Drosophila provides a powerful genetic model for studying the in vivo regulation of cell death. In our large‐scale gain‐of‐function screen, we identified Eiger, the first invertebrate tumor necrosis factor (TNF) superfamily ligand that can induce cell death. Eiger is a type II transmembrane protein with a C‐terminal TNF homology domain. It is predominantly expressed in the nervous system. Genetic evidence shows that Eiger induces cell death by activating the Drosophila JNK pathway. Although this cell death process is blocked by Drosophila inhibitor‐of‐apoptosis protein 1 (DIAP1), it does not require caspase activity. We also show genetically that Eiger is a physiological ligand for the Drosophila JNK pathway. Our findings demonstrate that Eiger can initiate cell death through an IAP‐sensitive cell death pathway via JNK signaling.
The intrinsic cell death execution mechanisms, which are regulated by the caspases, Apaf‐1 and the Bcl‐2 family of proteins, are highly conserved throughout evolution (Meier et al., 2000a; Vernooy et al., 2000; Shi, 2001). In Caenorhabditis elegans, the regulation of cell death is intrinsic and works through a genetic program. In Drosophila and mammals, on the other hand, cell death is largely regulated through extrinsic mechanisms; this is known as social control of cell death (Raff, 1992). Although a number of extrinsic death factors have been identified in vertebrates, until now, none has been reported in invertebrates, despite abundant similarities in the cell death mechanisms between Drosophila and vertebrates.
Drosophila is a powerful genetic model for studying the in vivo role of cell death and its physiological regulation. The intrinsic cell death pathway in flies is stimulated by the Drosophila killer proteins, Reaper, Hid and Grim, or a pro‐apoptotic Bcl‐2 family member, Drob‐1/Debcl/dBorg‐1/dBok (Vernooy et al., 2000). Ectopic expression of these cell death trigger proteins in the developing Drosophila eye results in a reduced‐eye phenotype (Grether et al., 1995; Chen et al., 1996; White et al., 1996; Colussi et al., 2000; Igaki et al., 2000). On the other hand, the pro‐apoptotic adapter molecules such as Drosophila Apaf‐1 (Dark) or a Drosophila caspase drICE do not cause the reduced eye size (H.Kanuka and M.Miura, unpublished data), suggesting that the small eye phenotype would be generated by an overexpression of the ‘apical’ cell death triggers, the proteins whose activities are regulated at the transcriptional levels or by the levels of their inhibitory molecules. The reduced‐eye phenotype should also be generated by the extrinsic death stimuli such as ligand/receptor‐mediated signaling. A Drosophila in vivo expression screen has an advantage for identifying the factors that function through such the cell–cell interactions as well as the cell autonomous factors.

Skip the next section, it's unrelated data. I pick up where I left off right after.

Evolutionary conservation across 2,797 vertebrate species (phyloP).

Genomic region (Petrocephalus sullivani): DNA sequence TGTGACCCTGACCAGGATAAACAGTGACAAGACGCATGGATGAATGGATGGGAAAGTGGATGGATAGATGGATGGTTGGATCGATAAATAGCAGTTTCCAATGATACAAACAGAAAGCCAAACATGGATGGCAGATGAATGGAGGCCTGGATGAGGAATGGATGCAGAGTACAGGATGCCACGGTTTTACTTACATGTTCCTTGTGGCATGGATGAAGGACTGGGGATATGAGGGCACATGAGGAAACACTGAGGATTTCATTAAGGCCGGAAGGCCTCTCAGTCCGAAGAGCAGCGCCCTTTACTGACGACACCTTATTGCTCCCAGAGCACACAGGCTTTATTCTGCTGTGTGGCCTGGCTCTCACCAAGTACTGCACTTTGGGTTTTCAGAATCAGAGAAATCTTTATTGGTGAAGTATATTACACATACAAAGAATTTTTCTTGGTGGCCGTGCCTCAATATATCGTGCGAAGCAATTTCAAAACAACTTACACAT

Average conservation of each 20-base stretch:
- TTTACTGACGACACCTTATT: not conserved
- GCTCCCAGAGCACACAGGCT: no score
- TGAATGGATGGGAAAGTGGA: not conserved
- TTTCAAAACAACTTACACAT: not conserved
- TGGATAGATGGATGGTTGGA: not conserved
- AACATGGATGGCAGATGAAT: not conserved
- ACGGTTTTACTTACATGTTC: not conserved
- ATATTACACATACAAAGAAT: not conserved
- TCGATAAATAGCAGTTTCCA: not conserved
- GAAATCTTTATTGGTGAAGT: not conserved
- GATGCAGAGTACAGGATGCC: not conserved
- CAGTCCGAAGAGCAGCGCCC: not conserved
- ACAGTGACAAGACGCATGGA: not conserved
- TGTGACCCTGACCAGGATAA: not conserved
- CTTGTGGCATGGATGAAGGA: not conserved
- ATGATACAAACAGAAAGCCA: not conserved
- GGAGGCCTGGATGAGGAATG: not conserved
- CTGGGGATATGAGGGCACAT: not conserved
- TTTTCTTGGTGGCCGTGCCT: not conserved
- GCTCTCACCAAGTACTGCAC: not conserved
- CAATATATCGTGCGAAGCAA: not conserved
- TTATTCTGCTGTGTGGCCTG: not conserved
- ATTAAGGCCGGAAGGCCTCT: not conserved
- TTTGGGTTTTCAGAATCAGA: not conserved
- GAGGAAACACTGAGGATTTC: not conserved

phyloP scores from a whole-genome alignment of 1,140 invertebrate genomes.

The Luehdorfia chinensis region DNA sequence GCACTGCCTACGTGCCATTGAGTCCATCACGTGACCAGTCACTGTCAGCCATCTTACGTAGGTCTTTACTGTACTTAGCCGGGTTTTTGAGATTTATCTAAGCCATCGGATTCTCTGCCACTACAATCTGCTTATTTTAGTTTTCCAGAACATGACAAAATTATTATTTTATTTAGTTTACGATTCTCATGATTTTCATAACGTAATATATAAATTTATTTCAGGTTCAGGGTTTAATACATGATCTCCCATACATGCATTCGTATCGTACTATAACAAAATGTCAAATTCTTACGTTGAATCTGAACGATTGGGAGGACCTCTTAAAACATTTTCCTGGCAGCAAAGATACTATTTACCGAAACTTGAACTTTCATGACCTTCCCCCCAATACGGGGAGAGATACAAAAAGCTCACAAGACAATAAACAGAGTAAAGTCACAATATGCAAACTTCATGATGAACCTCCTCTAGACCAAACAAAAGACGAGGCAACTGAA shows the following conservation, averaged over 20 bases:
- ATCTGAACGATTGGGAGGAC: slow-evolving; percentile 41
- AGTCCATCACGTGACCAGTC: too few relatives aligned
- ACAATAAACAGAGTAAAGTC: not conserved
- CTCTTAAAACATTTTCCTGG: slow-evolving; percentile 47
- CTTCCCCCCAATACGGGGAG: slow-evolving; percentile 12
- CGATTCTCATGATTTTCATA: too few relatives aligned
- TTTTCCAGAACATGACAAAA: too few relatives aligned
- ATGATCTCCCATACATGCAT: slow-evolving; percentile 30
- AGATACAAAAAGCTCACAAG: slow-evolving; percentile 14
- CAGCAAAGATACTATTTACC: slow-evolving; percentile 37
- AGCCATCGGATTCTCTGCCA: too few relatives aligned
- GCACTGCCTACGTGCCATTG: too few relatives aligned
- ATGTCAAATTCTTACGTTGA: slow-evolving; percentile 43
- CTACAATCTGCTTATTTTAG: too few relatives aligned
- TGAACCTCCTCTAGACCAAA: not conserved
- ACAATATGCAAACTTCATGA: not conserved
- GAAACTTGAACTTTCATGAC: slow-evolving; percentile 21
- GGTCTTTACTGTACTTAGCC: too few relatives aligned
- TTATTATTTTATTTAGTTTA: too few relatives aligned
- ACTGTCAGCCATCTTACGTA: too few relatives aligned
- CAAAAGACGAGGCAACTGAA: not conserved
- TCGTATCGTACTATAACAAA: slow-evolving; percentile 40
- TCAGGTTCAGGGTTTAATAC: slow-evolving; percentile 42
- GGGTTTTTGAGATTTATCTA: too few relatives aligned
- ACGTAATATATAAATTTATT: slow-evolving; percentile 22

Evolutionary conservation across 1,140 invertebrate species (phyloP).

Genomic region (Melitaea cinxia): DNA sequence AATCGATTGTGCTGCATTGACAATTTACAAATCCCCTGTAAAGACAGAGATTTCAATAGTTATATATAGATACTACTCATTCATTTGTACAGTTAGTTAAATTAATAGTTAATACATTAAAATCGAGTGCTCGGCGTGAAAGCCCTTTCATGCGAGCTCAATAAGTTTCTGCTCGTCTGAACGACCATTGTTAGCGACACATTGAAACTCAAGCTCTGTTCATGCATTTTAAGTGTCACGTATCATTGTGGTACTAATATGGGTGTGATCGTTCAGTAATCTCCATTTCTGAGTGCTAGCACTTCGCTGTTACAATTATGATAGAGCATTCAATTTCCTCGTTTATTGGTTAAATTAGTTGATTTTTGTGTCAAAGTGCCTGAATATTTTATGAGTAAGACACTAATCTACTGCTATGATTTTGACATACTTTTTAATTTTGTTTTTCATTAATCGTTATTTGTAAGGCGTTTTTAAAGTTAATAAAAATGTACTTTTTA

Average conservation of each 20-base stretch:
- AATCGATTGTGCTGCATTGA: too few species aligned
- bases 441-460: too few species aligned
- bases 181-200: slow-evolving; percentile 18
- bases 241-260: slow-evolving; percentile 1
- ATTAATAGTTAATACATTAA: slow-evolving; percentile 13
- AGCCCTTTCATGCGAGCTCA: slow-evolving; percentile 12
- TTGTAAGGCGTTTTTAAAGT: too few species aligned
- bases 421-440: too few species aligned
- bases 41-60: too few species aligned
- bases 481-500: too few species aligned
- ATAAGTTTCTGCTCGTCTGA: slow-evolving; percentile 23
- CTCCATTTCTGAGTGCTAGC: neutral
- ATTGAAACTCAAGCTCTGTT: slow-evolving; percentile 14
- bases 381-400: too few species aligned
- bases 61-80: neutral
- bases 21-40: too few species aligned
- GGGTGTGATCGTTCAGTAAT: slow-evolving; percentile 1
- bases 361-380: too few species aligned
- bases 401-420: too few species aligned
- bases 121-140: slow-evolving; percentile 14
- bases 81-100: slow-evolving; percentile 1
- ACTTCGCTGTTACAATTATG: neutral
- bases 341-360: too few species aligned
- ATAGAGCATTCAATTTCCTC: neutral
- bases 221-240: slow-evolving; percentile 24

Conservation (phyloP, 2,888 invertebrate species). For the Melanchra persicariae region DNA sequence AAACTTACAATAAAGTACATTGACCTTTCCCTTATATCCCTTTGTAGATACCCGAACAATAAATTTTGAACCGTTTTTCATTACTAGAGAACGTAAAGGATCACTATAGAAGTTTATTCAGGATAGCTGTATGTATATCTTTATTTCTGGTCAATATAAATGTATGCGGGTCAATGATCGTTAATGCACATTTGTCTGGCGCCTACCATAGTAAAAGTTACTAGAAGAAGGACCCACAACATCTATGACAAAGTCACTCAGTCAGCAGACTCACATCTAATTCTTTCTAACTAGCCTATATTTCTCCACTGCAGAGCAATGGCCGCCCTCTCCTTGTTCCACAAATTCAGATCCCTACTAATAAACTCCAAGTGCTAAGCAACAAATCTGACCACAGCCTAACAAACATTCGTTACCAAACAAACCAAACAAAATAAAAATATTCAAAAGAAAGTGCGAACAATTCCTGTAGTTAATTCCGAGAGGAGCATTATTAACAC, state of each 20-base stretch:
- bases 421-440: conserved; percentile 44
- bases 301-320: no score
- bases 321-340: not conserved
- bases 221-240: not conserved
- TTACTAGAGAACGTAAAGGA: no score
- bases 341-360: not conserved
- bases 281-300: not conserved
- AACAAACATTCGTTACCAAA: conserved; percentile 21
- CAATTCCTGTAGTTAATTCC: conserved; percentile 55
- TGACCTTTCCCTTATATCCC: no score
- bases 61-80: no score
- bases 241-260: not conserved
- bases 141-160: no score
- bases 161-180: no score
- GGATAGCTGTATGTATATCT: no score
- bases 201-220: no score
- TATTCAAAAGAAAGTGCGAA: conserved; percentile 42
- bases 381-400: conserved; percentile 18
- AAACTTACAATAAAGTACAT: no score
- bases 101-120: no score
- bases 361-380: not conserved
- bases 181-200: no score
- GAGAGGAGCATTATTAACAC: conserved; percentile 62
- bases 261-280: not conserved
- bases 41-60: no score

To identify novel cell death‐inducing factors in Drosophila, we screened for genes that had a potential to reduce the eye size when misexpressed in the developing eye. Here, we describe the first invertebrate tumor necrosis factor (TNF) superfamily ligand identified in this screen, Eiger. We provide genetic evidence that Eiger can induce inhibitor‐of‐apoptosis (IAP)‐sensitive cell death through the activation of the Drosophila JNK pathway. Genetic analysis of eiger mutant flies reveals that Eiger is a physiological ligand for the JNK pathway in the eye disc. Our findings also provide a model for a caspase‐independent cell death pathway through the JNK signaling that can be blocked by IAP.
To discover the cell death triggers encoded in the Drosophila genome, we conducted a misexpression screen using the GAL4/UAS system. The GS vector is a P element‐based gene search vector with UAS enhancers (Toba et al., 1999). We crossed a collection of 5000 lines harboring the GS vector (GS lines) with an eye‐specific GAL4 (GMR‐GAL4) strain to screen for genes that generated the reduced‐eye phenotype. Six GS lines resulted in greatly reduced eyes in a GAL4‐dependent manner, which we called Regg strains (Regg1–6, for reduced‐eye generator with a GMR‐GAL4 driver).
Identification of a Drosophila TNF superfamily ligand, Eiger, as a novel cell death trigger